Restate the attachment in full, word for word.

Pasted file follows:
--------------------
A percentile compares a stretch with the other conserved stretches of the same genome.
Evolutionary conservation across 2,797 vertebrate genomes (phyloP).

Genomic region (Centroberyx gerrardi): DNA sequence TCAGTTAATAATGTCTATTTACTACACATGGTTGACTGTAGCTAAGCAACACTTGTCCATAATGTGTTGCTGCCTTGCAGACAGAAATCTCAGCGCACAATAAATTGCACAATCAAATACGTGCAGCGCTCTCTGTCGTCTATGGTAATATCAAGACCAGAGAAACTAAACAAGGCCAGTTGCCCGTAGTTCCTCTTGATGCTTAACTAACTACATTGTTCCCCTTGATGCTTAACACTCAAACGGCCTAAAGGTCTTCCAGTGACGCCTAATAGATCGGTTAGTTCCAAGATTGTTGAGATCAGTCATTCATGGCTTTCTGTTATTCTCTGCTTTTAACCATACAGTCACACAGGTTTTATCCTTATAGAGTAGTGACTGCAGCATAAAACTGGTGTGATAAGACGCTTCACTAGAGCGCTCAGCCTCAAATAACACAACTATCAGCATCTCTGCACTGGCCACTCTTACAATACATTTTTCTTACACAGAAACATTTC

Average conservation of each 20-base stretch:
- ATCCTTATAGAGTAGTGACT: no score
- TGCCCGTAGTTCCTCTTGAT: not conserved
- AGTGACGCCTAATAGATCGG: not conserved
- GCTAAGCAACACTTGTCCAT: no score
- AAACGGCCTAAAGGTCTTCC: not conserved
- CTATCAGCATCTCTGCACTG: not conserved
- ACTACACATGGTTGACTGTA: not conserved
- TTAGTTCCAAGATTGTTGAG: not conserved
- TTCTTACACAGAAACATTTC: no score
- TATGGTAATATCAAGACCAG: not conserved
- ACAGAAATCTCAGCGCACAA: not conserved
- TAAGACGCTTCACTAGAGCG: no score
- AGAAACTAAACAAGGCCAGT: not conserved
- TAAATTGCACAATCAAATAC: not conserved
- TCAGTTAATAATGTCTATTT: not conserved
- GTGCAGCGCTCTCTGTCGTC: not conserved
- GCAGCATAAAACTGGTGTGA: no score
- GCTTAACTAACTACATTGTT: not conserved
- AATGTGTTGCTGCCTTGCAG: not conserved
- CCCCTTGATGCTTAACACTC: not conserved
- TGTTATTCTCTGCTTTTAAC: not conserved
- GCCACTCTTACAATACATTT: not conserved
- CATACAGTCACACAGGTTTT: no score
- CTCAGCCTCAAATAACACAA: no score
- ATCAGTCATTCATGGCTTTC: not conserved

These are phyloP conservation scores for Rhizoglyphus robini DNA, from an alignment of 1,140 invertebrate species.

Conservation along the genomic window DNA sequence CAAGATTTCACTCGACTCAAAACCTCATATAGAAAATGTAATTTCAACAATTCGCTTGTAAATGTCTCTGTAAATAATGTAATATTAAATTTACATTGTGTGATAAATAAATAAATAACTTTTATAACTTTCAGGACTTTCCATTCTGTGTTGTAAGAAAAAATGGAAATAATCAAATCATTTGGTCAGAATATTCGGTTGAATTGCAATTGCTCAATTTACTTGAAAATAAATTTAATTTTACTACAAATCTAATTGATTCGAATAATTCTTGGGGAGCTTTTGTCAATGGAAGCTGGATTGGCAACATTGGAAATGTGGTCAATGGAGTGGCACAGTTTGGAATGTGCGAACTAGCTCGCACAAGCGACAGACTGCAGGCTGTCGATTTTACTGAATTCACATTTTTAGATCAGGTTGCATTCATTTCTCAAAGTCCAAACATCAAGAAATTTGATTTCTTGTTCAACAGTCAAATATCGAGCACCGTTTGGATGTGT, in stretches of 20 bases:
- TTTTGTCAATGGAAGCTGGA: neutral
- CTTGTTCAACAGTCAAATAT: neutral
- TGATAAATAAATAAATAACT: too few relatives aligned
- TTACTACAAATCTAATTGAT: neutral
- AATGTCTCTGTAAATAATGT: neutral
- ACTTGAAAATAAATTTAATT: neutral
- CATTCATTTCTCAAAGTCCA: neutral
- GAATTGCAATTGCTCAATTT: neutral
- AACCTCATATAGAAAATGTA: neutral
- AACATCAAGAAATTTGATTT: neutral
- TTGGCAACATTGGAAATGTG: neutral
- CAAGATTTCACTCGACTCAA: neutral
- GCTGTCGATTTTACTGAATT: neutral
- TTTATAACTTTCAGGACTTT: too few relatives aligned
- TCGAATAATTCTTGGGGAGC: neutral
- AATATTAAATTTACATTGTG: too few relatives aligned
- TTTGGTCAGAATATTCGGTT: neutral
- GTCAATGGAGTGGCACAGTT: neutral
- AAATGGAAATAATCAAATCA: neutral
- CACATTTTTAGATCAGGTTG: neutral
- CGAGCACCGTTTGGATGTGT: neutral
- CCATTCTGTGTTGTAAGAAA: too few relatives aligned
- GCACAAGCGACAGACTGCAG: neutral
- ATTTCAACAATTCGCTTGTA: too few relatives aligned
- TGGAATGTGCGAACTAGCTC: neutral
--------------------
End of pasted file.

A percentile compares a stretch with the other conserved stretches of the same genome.
Evolutionary conservation across 2,797 vertebrate genomes (phyloP).

Genomic region (Centroberyx gerrardi): DNA sequence TCAGTTAATAATGTCTATTTACTACACATGGTTGACTGTAGCTAAGCAACACTTGTCCATAATGTGTTGCTGCCTTGCAGACAGAAATCTCAGCGCACAATAAATTGCACAATCAAATACGTGCAGCGCTCTCTGTCGTCTATGGTAATATCAAGACCAGAGAAACTAAACAAGGCCAGTTGCCCGTAGTTCCTCTTGATGCTTAACTAACTACATTGTTCCCCTTGATGCTTAACACTCAAACGGCCTAAAGGTCTTCCAGTGACGCCTAATAGATCGGTTAGTTCCAAGATTGTTGAGATCAGTCATTCATGGCTTTCTGTTATTCTCTGCTTTTAACCATACAGTCACACAGGTTTTATCCTTATAGAGTAGTGACTGCAGCATAAAACTGGTGTGATAAGACGCTTCACTAGAGCGCTCAGCCTCAAATAACACAACTATCAGCATCTCTGCACTGGCCACTCTTACAATACATTTTTCTTACACAGAAACATTTC

Average conservation of each 20-base stretch:
- ATCCTTATAGAGTAGTGACT: no score
- TGCCCGTAGTTCCTCTTGAT: not conserved
- AGTGACGCCTAATAGATCGG: not conserved
- GCTAAGCAACACTTGTCCAT: no score
- AAACGGCCTAAAGGTCTTCC: not conserved
- CTATCAGCATCTCTGCACTG: not conserved
- ACTACACATGGTTGACTGTA: not conserved
- TTAGTTCCAAGATTGTTGAG: not conserved
- TTCTTACACAGAAACATTTC: no score
- TATGGTAATATCAAGACCAG: not conserved
- ACAGAAATCTCAGCGCACAA: not conserved
- TAAGACGCTTCACTAGAGCG: no score
- AGAAACTAAACAAGGCCAGT: not conserved
- TAAATTGCACAATCAAATAC: not conserved
- TCAGTTAATAATGTCTATTT: not conserved
- GTGCAGCGCTCTCTGTCGTC: not conserved
- GCAGCATAAAACTGGTGTGA: no score
- GCTTAACTAACTACATTGTT: not conserved
- AATGTGTTGCTGCCTTGCAG: not conserved
- CCCCTTGATGCTTAACACTC: not conserved
- TGTTATTCTCTGCTTTTAAC: not conserved
- GCCACTCTTACAATACATTT: not conserved
- CATACAGTCACACAGGTTTT: no score
- CTCAGCCTCAAATAACACAA: no score
- ATCAGTCATTCATGGCTTTC: not conserved

These are phyloP conservation scores for Rhizoglyphus robini DNA, from an alignment of 1,140 invertebrate species.

Conservation along the genomic window DNA sequence CAAGATTTCACTCGACTCAAAACCTCATATAGAAAATGTAATTTCAACAATTCGCTTGTAAATGTCTCTGTAAATAATGTAATATTAAATTTACATTGTGTGATAAATAAATAAATAACTTTTATAACTTTCAGGACTTTCCATTCTGTGTTGTAAGAAAAAATGGAAATAATCAAATCATTTGGTCAGAATATTCGGTTGAATTGCAATTGCTCAATTTACTTGAAAATAAATTTAATTTTACTACAAATCTAATTGATTCGAATAATTCTTGGGGAGCTTTTGTCAATGGAAGCTGGATTGGCAACATTGGAAATGTGGTCAATGGAGTGGCACAGTTTGGAATGTGCGAACTAGCTCGCACAAGCGACAGACTGCAGGCTGTCGATTTTACTGAATTCACATTTTTAGATCAGGTTGCATTCATTTCTCAAAGTCCAAACATCAAGAAATTTGATTTCTTGTTCAACAGTCAAATATCGAGCACCGTTTGGATGTGT, in stretches of 20 bases:
- TTTTGTCAATGGAAGCTGGA: neutral
- CTTGTTCAACAGTCAAATAT: neutral
- TGATAAATAAATAAATAACT: too few relatives aligned
- TTACTACAAATCTAATTGAT: neutral
- AATGTCTCTGTAAATAATGT: neutral
- ACTTGAAAATAAATTTAATT: neutral
- CATTCATTTCTCAAAGTCCA: neutral
- GAATTGCAATTGCTCAATTT: neutral
- AACCTCATATAGAAAATGTA: neutral
- AACATCAAGAAATTTGATTT: neutral
- TTGGCAACATTGGAAATGTG: neutral
- CAAGATTTCACTCGACTCAA: neutral
- GCTGTCGATTTTACTGAATT: neutral
- TTTATAACTTTCAGGACTTT: too few relatives aligned
- TCGAATAATTCTTGGGGAGC: neutral
- AATATTAAATTTACATTGTG: too few relatives aligned
- TTTGGTCAGAATATTCGGTT: neutral
- GTCAATGGAGTGGCACAGTT: neutral
- AAATGGAAATAATCAAATCA: neutral
- CACATTTTTAGATCAGGTTG: neutral
- CGAGCACCGTTTGGATGTGT: neutral
- CCATTCTGTGTTGTAAGAAA: too few relatives aligned
- GCACAAGCGACAGACTGCAG: neutral
- ATTTCAACAATTCGCTTGTA: too few relatives aligned
- TGGAATGTGCGAACTAGCTC: neutral